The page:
As Christ-centered ministry leaders how do we ensure we are on the path of finishing well?
We have a challenging and difficult responsibility to meld Christian Leadership that is relational, transformational, and operational. To succeed in this calling, I believe we must embrace a whole-personal model of disciple making that, at its core, is a process of spiritual awakening and formation. At the very heart of this calling is a commitment to regeneration, restoration, and renewal designed to produce spiritually formed disciples of Jesus Christ who are about to change their world as they work in the ministries they lead.
Through the proceedings of India’s 2004 Kolkata Conference of The International Council for Higher Education, I found a framework that informs this culminating phase of my life and calling. Using the contexts of the conference’s purpose statements, I developed a series of affirmations designed to be the statements of my leadership journey to the hub of Christ-centered learning, loving, and serving.
Christ-centered leaders embrace the Christian perspective as reflected in God’s Word. They are empowered to appropriate those perspectives by the Holy Spirit’s Gifts and graces to initiative a positive, practical, and respectively dialogue with the world about the implications of such perspectives.
Christ-centered leaders move beyond cognitive learning and skill acquisition to intentional discipleship as their ultimate objective. Through the conscious integration of faith, learning, and living, Christ-centered leaders examine their professional missions and motivations, asking how the fruit of their labor relates to the purposes of God. Christ-centered leaders not only analyze the outcomes of their efforts but also explore their moral implications.
Christ-centered leaders embrace a great-commandment motivation that compels them to address poverty, illness, exploitation, discrimination, and oppression in the world. They possess a burden for those who for reasons of culture, social position, political oppression, economic condition, race, gender, and ethnicity are denied the basics of life’s opportunities. The mission and motivation of Christ drive Christ-centered leaders.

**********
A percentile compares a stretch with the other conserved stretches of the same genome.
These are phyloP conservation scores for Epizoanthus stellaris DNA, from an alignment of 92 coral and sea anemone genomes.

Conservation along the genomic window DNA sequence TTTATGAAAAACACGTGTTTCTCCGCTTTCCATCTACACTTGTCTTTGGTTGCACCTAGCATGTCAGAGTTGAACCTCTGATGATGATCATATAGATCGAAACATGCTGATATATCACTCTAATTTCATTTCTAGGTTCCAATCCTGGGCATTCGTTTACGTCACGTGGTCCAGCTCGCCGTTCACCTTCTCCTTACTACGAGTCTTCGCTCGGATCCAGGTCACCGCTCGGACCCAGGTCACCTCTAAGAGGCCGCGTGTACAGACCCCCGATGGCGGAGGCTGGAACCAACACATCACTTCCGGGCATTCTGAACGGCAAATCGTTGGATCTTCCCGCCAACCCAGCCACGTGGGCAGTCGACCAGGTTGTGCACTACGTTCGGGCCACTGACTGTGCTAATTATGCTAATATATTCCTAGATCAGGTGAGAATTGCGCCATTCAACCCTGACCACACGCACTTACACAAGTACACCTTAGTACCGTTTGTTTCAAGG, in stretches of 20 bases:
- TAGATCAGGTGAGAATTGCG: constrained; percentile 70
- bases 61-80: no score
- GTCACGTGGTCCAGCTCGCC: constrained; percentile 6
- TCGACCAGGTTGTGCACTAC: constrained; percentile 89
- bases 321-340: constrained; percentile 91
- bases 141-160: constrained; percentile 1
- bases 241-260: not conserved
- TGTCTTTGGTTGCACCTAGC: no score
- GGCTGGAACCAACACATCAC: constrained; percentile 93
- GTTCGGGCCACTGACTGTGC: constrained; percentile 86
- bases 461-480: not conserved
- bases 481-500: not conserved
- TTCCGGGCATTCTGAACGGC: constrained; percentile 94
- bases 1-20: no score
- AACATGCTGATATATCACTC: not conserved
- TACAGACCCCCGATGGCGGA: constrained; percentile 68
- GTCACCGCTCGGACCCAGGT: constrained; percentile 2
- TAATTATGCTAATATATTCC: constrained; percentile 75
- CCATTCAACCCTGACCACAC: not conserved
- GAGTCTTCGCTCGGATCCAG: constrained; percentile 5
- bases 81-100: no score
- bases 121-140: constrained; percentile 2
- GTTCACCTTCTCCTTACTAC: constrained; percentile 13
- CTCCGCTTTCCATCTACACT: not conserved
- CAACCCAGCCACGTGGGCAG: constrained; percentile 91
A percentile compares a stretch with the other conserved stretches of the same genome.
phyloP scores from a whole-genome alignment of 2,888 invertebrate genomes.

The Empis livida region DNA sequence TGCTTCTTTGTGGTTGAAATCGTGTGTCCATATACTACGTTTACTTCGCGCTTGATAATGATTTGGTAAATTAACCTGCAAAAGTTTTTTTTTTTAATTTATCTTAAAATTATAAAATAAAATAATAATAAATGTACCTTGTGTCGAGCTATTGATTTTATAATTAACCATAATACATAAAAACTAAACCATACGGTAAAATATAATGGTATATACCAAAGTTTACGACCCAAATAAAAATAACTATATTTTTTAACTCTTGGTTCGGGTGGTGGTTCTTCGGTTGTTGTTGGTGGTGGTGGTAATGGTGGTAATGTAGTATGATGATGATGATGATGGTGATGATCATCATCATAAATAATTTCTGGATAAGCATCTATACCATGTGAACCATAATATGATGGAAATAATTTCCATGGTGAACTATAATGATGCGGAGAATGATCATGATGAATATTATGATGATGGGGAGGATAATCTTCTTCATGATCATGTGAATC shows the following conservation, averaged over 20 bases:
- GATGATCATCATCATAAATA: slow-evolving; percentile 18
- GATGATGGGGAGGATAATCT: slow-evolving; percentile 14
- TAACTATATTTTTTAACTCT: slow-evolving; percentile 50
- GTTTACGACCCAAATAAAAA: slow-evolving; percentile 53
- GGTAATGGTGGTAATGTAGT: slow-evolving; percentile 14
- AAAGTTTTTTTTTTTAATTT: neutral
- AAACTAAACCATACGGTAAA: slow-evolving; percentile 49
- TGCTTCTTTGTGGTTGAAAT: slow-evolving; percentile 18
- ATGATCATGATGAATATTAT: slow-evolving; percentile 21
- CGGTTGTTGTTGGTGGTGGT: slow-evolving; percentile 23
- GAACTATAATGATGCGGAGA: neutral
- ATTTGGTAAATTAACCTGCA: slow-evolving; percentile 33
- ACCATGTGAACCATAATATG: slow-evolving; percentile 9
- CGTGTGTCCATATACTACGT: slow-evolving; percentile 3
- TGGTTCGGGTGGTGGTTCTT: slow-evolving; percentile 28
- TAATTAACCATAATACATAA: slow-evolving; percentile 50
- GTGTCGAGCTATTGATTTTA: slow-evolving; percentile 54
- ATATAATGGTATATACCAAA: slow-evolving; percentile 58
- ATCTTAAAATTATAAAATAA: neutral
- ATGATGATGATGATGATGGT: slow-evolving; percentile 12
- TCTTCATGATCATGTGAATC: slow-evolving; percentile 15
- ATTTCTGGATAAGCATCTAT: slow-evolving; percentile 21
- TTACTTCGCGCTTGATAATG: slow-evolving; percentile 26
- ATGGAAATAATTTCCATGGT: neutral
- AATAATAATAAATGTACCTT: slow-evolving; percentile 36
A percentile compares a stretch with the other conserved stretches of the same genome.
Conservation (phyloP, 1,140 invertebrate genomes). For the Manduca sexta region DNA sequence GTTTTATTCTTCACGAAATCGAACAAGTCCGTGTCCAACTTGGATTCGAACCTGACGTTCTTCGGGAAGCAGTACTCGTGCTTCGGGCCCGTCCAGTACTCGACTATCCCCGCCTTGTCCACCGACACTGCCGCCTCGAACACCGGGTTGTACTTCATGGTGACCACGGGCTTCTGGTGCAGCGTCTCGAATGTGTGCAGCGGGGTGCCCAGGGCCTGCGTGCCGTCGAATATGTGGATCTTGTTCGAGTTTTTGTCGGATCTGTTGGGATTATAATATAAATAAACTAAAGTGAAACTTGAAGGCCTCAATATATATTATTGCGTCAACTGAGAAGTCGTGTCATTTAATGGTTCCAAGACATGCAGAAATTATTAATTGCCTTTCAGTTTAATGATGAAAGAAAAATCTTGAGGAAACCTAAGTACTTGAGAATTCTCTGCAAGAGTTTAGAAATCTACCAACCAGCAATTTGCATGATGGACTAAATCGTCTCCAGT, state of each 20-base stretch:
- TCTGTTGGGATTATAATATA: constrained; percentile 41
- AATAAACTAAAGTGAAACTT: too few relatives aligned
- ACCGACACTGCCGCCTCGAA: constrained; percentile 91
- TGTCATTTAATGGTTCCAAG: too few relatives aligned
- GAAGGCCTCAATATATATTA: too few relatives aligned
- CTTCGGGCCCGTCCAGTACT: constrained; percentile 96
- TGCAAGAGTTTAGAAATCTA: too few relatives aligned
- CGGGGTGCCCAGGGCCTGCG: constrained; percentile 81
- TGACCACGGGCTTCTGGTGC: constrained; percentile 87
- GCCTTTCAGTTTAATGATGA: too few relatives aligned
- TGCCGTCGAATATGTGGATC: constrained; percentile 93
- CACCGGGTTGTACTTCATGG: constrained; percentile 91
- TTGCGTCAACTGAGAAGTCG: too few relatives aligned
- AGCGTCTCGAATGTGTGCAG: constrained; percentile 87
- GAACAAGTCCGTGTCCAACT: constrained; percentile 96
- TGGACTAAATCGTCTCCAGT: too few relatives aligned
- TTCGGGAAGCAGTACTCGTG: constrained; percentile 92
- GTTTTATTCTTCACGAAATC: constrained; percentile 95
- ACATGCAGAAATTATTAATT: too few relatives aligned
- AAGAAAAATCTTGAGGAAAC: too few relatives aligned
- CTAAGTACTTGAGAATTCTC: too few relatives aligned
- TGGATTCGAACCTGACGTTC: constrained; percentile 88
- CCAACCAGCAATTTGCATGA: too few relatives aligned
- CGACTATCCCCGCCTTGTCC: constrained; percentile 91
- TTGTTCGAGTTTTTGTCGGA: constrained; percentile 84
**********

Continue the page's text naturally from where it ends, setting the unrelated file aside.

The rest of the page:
Christ-centered leaders reflect major biblical themes of justice, mercy, and humility in their daily lives. They act justly, love mercy and walk humbly with their God. (Micah 6:8) All three provide evidence of the transformation that comes when the mind is challenged to see and serve the world as Christ does.
Christ-centered leaders think clearly and love deeply – providing noble service distinguished by its excellence, innovation, humility, and self-sacrifice.
By embracing these five affirmations, I believe Christ-centered, spiritually formed leaders can serve the present age and help transform the world’s future (responsibly occupying until Jesus returns).
With Jesus Christ at the hub, the basic elements of spiritually formed leadership become a creative force. I encourage you to develop an integrated approach that stretches the minds, cradles the hearts, and extends redemptive hands to serve a waiting world with compassion and excellence. May you know the joy of finishing well.
Dr. David Gyertson is the Associate Provost and Dean of the Beeson International Center for Biblical Preaching and Church Leadership, Asbury Theological Seminary. This post is an excerpt from Nonproft Leadership in a For-profit World: Essential Insights From 15 Christian Executives. (Standard Publishing 2011)
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